This spectacular surround recording of the 11th was made while the orchestra was on tour of Europe, in a fine hall in Brussels. The conductor will be better known to most collectors as a pianist, and he’s also a composer. He was a First Prize winner in the 1978 Tchaikovsky International Piano Competition and became a friend of Mikhail Gorbachev. Pletnev founded the RNO in l990 as the first independent orchestra in Russia’s history.
The 11th is a long, programmatic and atmospheric work describing the events of the First Russian Revolution of 1905, when Tsar Nicholas had his troops fire on 100,000 unarmed workers, women and children in the Palace Square of St. Petersburg. Shostakovich – used to operating on the dangerous line between seeming agreement with the Soviet leaders’ dictates and expression of his strong opposition to the regime – revealed to U.S. readers in his 1979 Memoirs that although he had named it “the Year 1905, it refers to the Year 1957.” That was just after the Soviet regime cruelly put down the Hungarian uprising.
The symphony is in four movements: The Palace Square, The Ninth of January, In Memoriam, The Tocsin. The first movement sets the foreboding mood of the square before the massacre of thousands. The second – the longest of the four – describes the actual day that became known as Bloody Sunday. There is extensive linking of themes throughout the four movements, and one critic called it actually a huge symphony poem rather than a symphony. I think there is a general feeling outside of its home country that it is simply too long. Leopold Stokowski made all sorts of cuts to fit the symphony on the two sides of a single LP. A competing SACD version is that of the composer’s close friend Mstislav Rostropovich, with the London Symphony orchestra on their SACD series. Perhaps due to his close emotional connection with the composer, the music and the general brutality of the Soviet period, Rostropovich adopts an almost Klempererian reverence for the score and totes up a ten-minute-longer performance than Pletnev’s at 72:24.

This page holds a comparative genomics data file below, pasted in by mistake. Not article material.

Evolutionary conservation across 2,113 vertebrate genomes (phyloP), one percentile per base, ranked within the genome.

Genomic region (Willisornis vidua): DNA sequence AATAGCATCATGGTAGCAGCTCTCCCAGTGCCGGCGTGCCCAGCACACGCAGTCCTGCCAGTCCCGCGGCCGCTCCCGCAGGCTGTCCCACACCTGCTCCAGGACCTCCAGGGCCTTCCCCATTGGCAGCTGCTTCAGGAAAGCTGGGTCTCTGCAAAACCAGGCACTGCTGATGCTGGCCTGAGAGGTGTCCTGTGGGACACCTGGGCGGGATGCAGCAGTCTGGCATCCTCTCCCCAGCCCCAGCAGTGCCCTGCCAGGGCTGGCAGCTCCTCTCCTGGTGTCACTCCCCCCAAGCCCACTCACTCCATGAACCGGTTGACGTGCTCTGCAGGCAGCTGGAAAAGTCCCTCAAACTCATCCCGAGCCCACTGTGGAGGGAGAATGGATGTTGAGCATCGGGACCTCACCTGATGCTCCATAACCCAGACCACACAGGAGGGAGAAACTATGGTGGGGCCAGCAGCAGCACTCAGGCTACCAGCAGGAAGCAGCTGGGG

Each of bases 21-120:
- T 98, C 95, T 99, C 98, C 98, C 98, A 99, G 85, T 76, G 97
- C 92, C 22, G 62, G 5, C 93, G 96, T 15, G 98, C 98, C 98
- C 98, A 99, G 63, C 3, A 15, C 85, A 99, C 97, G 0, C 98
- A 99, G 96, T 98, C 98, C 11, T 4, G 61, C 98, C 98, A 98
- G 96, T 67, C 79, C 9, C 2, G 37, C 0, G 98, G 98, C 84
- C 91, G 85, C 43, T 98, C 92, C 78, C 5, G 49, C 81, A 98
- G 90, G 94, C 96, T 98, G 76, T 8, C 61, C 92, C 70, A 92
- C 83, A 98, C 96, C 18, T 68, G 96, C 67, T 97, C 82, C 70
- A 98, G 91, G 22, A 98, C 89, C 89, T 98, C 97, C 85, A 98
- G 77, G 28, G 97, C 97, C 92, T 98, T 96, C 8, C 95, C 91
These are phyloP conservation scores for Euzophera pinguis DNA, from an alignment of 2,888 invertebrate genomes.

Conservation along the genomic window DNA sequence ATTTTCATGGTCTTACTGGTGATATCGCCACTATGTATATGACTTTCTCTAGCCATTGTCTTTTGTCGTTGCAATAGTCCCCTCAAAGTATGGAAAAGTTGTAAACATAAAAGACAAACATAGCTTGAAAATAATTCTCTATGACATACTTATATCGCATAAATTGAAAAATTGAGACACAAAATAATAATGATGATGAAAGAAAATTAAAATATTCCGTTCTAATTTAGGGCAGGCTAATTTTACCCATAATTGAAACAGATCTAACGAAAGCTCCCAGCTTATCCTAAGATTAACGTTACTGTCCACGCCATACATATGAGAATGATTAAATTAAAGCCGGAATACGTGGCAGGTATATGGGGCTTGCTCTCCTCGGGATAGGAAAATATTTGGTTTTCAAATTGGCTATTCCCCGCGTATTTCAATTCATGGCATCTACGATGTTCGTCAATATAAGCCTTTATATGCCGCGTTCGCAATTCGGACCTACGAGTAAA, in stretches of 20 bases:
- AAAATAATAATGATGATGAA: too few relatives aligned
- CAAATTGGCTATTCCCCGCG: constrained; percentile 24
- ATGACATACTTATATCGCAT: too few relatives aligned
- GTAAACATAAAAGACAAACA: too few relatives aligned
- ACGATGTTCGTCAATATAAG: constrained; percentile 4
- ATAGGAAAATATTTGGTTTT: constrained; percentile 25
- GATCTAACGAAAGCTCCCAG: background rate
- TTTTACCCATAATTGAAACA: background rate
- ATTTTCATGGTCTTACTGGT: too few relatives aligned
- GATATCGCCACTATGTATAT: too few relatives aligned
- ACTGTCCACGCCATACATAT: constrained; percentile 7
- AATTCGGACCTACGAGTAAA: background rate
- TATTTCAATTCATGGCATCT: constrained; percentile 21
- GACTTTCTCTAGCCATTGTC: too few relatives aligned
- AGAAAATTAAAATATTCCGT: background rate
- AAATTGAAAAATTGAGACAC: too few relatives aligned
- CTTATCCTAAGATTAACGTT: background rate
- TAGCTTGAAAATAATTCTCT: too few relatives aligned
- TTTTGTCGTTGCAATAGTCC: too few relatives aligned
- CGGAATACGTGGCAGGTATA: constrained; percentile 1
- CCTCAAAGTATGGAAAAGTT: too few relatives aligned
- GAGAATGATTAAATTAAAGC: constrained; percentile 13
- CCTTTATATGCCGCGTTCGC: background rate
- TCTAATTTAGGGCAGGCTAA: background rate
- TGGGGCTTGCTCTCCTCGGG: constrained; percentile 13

Pletnev may have made some cuts, but the work seems to more along better than any other performance I have auditioned, and the both the playing and sonics are beyond reproach. The RNO disc has richer sound, better surround ambiance, more sprightly tempi and more drama than the LSO SACD. Dramatic is certainly the correct word for the entrance of the loud snare drum in the middle of the second movement, announcing the advance of the Tsar’s troops. It is nothing short of startling, whereas just part of the orchestral fabric in the Rostropovich recording.
– John Sunier